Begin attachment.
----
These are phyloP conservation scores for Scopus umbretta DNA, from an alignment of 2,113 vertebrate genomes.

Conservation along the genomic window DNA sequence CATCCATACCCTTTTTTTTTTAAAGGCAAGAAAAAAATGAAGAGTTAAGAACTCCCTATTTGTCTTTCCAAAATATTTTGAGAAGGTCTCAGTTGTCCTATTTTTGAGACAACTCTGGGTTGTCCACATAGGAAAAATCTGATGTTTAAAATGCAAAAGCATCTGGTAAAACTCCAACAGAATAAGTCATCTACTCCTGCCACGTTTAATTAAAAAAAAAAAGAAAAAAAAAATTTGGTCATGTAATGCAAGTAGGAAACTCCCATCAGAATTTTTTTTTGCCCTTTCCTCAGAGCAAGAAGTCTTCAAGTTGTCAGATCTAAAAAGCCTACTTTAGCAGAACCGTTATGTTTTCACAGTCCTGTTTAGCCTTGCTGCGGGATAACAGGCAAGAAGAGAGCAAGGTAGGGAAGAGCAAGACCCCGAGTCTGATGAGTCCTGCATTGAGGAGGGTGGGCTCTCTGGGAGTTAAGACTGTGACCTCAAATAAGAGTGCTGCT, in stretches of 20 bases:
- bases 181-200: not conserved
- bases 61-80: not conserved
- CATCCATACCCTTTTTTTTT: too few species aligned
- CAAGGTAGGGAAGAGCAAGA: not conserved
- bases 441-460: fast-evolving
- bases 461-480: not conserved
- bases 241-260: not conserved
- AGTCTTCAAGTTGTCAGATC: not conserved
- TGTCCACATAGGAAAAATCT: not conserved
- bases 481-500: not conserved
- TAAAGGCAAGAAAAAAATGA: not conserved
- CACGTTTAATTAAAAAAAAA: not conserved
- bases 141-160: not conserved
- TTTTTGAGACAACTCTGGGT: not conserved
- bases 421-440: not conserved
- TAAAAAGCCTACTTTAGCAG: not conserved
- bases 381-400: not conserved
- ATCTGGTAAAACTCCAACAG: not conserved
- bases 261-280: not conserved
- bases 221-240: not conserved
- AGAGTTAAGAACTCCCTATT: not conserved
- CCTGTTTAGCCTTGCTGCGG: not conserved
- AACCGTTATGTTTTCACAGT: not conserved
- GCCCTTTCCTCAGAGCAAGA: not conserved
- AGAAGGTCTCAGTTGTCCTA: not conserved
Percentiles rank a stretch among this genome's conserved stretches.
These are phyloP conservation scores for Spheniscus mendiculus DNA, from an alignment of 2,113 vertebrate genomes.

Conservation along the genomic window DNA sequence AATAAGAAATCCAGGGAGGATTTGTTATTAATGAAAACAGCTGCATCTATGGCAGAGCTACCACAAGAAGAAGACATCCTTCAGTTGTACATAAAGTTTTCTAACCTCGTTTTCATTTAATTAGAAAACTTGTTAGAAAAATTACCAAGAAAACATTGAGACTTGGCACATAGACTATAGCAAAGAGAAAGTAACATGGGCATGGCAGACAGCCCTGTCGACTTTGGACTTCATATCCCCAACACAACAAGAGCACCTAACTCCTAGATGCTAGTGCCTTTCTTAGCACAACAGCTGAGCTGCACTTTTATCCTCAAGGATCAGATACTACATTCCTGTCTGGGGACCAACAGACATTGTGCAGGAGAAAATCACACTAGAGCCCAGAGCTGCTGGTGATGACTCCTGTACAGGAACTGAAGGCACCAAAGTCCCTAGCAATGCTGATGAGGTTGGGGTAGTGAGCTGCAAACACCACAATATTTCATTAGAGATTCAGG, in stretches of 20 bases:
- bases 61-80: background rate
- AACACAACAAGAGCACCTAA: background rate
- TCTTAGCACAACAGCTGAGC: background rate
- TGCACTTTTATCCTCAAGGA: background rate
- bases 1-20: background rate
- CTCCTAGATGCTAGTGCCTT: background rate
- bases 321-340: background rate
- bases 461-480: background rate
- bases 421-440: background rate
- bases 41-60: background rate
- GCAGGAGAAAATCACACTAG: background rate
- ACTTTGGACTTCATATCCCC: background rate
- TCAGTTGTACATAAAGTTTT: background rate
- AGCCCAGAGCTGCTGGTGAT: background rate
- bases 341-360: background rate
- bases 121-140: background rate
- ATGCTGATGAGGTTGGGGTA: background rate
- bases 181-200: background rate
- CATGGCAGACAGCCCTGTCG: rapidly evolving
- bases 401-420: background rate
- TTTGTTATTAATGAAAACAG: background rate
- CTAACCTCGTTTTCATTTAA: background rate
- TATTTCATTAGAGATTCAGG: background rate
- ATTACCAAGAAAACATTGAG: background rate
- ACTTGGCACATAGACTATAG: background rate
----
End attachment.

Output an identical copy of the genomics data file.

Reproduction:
These are phyloP conservation scores for Scopus umbretta DNA, from an alignment of 2,113 vertebrate genomes.

Conservation along the genomic window DNA sequence CATCCATACCCTTTTTTTTTTAAAGGCAAGAAAAAAATGAAGAGTTAAGAACTCCCTATTTGTCTTTCCAAAATATTTTGAGAAGGTCTCAGTTGTCCTATTTTTGAGACAACTCTGGGTTGTCCACATAGGAAAAATCTGATGTTTAAAATGCAAAAGCATCTGGTAAAACTCCAACAGAATAAGTCATCTACTCCTGCCACGTTTAATTAAAAAAAAAAAGAAAAAAAAAATTTGGTCATGTAATGCAAGTAGGAAACTCCCATCAGAATTTTTTTTTGCCCTTTCCTCAGAGCAAGAAGTCTTCAAGTTGTCAGATCTAAAAAGCCTACTTTAGCAGAACCGTTATGTTTTCACAGTCCTGTTTAGCCTTGCTGCGGGATAACAGGCAAGAAGAGAGCAAGGTAGGGAAGAGCAAGACCCCGAGTCTGATGAGTCCTGCATTGAGGAGGGTGGGCTCTCTGGGAGTTAAGACTGTGACCTCAAATAAGAGTGCTGCT, in stretches of 20 bases:
- bases 181-200: not conserved
- bases 61-80: not conserved
- CATCCATACCCTTTTTTTTT: too few species aligned
- CAAGGTAGGGAAGAGCAAGA: not conserved
- bases 441-460: fast-evolving
- bases 461-480: not conserved
- bases 241-260: not conserved
- AGTCTTCAAGTTGTCAGATC: not conserved
- TGTCCACATAGGAAAAATCT: not conserved
- bases 481-500: not conserved
- TAAAGGCAAGAAAAAAATGA: not conserved
- CACGTTTAATTAAAAAAAAA: not conserved
- bases 141-160: not conserved
- TTTTTGAGACAACTCTGGGT: not conserved
- bases 421-440: not conserved
- TAAAAAGCCTACTTTAGCAG: not conserved
- bases 381-400: not conserved
- ATCTGGTAAAACTCCAACAG: not conserved
- bases 261-280: not conserved
- bases 221-240: not conserved
- AGAGTTAAGAACTCCCTATT: not conserved
- CCTGTTTAGCCTTGCTGCGG: not conserved
- AACCGTTATGTTTTCACAGT: not conserved
- GCCCTTTCCTCAGAGCAAGA: not conserved
- AGAAGGTCTCAGTTGTCCTA: not conserved
Percentiles rank a stretch among this genome's conserved stretches.
These are phyloP conservation scores for Spheniscus mendiculus DNA, from an alignment of 2,113 vertebrate genomes.

Conservation along the genomic window DNA sequence AATAAGAAATCCAGGGAGGATTTGTTATTAATGAAAACAGCTGCATCTATGGCAGAGCTACCACAAGAAGAAGACATCCTTCAGTTGTACATAAAGTTTTCTAACCTCGTTTTCATTTAATTAGAAAACTTGTTAGAAAAATTACCAAGAAAACATTGAGACTTGGCACATAGACTATAGCAAAGAGAAAGTAACATGGGCATGGCAGACAGCCCTGTCGACTTTGGACTTCATATCCCCAACACAACAAGAGCACCTAACTCCTAGATGCTAGTGCCTTTCTTAGCACAACAGCTGAGCTGCACTTTTATCCTCAAGGATCAGATACTACATTCCTGTCTGGGGACCAACAGACATTGTGCAGGAGAAAATCACACTAGAGCCCAGAGCTGCTGGTGATGACTCCTGTACAGGAACTGAAGGCACCAAAGTCCCTAGCAATGCTGATGAGGTTGGGGTAGTGAGCTGCAAACACCACAATATTTCATTAGAGATTCAGG, in stretches of 20 bases:
- bases 61-80: background rate
- AACACAACAAGAGCACCTAA: background rate
- TCTTAGCACAACAGCTGAGC: background rate
- TGCACTTTTATCCTCAAGGA: background rate
- bases 1-20: background rate
- CTCCTAGATGCTAGTGCCTT: background rate
- bases 321-340: background rate
- bases 461-480: background rate
- bases 421-440: background rate
- bases 41-60: background rate
- GCAGGAGAAAATCACACTAG: background rate
- ACTTTGGACTTCATATCCCC: background rate
- TCAGTTGTACATAAAGTTTT: background rate
- AGCCCAGAGCTGCTGGTGAT: background rate
- bases 341-360: background rate
- bases 121-140: background rate
- ATGCTGATGAGGTTGGGGTA: background rate
- bases 181-200: background rate
- CATGGCAGACAGCCCTGTCG: rapidly evolving
- bases 401-420: background rate
- TTTGTTATTAATGAAAACAG: background rate
- CTAACCTCGTTTTCATTTAA: background rate
- TATTTCATTAGAGATTCAGG: background rate
- ATTACCAAGAAAACATTGAG: background rate
- ACTTGGCACATAGACTATAG: background rate